Mark Cavendish saw hopes of a first Tour de France stage since 2013 fall away as André Greipel took his second stage win of the race
Mark Cavendish (Etixx – Quick-Step) sprinted into Amiens with hopes of winning his first stage in the 2015 Tour de France on Wednesday, but was washed away by both André Greipel (Lotto-Soudal) and Peter Sagan (Tinkoff-Saxo).
Cavendish rolled towards the bus under the grey clouds of the northern France town where his Etixx teammates warmed down on their rollers after having led him to the line. He said that they did well in the fifth stage, but that they just missed the power of Matteo Trentin, who suffered after an earlier crash.
He flew by Frenchman Arnaud Démare (FDJ) in the sprint, pushed Alexander Kristoff (Katusha) to the line, but faded and saw Greipel (Lotto) take the win and Sagan (Tinkoff) slip by as well for second place. The Manxman could not really put his finger on a mistake, saying he was “just beaten” today.
“We’ll take a look back to see if there was anything [we did wrong],” Cavendish said.
“I actually did a good sprint, but I was just beaten by two other guys.”
Teammate Tony Martin continues in the yellow jersey for a second day, but for a second time, Cavendish missed out. On Sunday, he lost the sprint to Greipel on the North Sea coast to Zeeland, after he and his team went too early in the closing kilometre.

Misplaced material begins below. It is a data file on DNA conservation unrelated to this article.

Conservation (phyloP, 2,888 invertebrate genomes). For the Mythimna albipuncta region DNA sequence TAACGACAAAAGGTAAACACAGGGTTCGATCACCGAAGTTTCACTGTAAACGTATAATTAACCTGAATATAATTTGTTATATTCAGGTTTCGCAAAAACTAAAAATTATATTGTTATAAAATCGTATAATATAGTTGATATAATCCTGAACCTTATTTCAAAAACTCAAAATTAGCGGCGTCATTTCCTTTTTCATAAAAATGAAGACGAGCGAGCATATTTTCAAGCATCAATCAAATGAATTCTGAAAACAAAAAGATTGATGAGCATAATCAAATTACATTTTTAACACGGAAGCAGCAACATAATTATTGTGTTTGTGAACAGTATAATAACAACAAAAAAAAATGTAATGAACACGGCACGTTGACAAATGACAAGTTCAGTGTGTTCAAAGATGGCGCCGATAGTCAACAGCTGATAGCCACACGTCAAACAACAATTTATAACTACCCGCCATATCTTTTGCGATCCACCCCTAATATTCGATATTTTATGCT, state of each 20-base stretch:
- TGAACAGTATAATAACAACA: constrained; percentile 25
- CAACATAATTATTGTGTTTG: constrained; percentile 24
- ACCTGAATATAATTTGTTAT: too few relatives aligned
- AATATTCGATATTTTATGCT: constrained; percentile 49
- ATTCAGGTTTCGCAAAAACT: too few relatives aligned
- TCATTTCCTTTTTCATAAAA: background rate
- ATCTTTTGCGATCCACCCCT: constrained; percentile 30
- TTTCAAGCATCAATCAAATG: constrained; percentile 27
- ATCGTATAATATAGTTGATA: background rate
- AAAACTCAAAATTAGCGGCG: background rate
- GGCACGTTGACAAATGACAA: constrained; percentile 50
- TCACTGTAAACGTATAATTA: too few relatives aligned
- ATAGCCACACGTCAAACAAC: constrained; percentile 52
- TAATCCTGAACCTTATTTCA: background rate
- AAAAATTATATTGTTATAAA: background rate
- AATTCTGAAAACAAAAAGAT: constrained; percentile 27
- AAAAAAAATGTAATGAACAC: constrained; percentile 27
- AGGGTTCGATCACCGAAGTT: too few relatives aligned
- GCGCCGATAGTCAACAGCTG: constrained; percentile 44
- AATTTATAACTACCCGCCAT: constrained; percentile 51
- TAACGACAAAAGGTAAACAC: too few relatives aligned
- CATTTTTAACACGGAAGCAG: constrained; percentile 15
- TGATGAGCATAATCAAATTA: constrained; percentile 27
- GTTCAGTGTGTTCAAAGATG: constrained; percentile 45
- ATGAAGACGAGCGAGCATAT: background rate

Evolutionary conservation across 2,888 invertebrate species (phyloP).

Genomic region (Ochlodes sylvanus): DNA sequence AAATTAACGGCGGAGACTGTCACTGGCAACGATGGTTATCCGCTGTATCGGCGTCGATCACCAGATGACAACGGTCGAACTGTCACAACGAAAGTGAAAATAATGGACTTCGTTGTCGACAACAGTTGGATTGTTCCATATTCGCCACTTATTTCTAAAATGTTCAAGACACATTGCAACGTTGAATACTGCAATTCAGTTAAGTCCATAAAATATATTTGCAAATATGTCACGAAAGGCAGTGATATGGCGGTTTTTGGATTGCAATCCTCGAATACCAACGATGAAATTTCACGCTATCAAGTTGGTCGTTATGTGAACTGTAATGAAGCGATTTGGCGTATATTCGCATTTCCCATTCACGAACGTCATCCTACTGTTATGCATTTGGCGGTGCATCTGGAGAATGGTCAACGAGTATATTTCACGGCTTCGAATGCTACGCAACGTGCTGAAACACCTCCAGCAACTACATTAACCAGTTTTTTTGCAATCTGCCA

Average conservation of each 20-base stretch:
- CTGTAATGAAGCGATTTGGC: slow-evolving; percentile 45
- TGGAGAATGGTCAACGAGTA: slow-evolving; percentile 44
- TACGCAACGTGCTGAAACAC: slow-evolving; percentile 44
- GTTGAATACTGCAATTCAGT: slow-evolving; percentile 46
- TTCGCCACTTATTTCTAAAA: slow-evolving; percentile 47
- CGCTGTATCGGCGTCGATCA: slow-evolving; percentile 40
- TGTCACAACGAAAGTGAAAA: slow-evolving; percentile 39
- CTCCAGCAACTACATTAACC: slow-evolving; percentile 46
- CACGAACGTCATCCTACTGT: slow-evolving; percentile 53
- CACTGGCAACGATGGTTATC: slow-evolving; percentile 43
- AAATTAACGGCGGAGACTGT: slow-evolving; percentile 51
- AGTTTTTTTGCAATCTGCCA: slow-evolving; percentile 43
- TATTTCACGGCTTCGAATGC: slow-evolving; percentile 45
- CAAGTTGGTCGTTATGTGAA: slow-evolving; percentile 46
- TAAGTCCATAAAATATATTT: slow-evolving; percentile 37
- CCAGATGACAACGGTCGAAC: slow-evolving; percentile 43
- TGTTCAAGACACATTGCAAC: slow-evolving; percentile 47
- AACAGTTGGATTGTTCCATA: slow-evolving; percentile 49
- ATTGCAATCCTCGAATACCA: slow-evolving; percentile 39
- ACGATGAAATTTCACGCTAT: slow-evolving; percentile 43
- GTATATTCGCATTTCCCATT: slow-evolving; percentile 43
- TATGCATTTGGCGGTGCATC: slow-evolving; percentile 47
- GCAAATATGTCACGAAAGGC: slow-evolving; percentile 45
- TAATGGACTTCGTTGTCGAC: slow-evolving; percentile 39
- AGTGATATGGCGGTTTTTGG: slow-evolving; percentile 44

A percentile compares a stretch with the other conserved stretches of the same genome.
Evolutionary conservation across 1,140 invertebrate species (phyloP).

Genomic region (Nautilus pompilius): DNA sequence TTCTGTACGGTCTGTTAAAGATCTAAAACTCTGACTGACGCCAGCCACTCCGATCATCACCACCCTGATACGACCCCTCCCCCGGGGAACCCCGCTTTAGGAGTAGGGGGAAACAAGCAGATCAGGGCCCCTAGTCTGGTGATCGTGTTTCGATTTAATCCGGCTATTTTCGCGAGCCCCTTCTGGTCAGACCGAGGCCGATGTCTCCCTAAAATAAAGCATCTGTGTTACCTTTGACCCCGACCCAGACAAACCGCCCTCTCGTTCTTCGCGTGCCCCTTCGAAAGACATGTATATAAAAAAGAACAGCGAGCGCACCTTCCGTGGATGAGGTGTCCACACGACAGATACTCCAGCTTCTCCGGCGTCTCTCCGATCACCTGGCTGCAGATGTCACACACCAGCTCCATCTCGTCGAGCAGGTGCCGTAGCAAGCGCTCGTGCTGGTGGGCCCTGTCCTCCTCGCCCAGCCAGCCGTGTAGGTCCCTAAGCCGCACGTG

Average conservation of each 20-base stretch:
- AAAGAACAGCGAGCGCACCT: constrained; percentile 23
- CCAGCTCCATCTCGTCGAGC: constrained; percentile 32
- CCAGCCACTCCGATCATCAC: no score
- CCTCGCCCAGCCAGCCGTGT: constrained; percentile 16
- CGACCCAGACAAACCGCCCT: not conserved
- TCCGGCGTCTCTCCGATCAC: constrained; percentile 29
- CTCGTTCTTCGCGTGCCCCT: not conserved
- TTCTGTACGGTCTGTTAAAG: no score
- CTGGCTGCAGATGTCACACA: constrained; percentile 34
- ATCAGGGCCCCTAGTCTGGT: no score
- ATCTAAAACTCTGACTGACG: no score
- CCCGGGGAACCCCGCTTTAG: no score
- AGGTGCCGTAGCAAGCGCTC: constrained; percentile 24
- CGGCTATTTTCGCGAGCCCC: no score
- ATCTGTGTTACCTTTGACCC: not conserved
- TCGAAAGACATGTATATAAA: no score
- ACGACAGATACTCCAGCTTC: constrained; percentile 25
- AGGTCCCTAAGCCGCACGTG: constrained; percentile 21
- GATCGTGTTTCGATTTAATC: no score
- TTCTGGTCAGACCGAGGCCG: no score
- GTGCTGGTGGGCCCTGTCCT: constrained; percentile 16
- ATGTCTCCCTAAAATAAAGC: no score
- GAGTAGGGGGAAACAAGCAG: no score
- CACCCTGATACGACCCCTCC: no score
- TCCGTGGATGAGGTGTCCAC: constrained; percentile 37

“Today, he beat me. The other day it was a mistake we made, we make one mistake in every 500 races we do. Today I was just beaten,” Cavendish continued.
“There were a few punctures today. I had to chase on after a broken wheel. A police motor bike passed the peloton and crashed on the side of the road, it caused chaos and [Robert] Gesink went into my front wheel. I had to chase back on, but I had to do that in the past and still sprinted for the win.”
Sports Director Brian Holm explained that if there was one mistake they made it was putting Cavendish to work in Tuesday’s stage over the cobbled roads leading to Cambrai. The work, however, placed Martin in a position to attack, win the stage and take the race lead from Sky’s Chris Froome.
“Everyday, everything you do everyday has an affect on the day after and the weeks after, but that’s what it’s about, we had the yellow jersey and we were up there yesterday and today,” Cavendish explained.
“The news, instead of I’m beaten again, maybe writing the news that Greipel has won. He’s a phenomenal sprinter, he’s in the green jersey and that’s the second stage he won this year.”
Cavendish has won 25 stages since he began racing at the Tour. For him to have his first in 2015, he will have to wait at least 48 hours. He said that Thursday’s stage finish does not suit pure sprinters and that Friday would be his next chance.
With stage 15 to Valence likely suiting an escape, stage 21 in Paris could be his next opportunity in a quickly advancing Tour de France.
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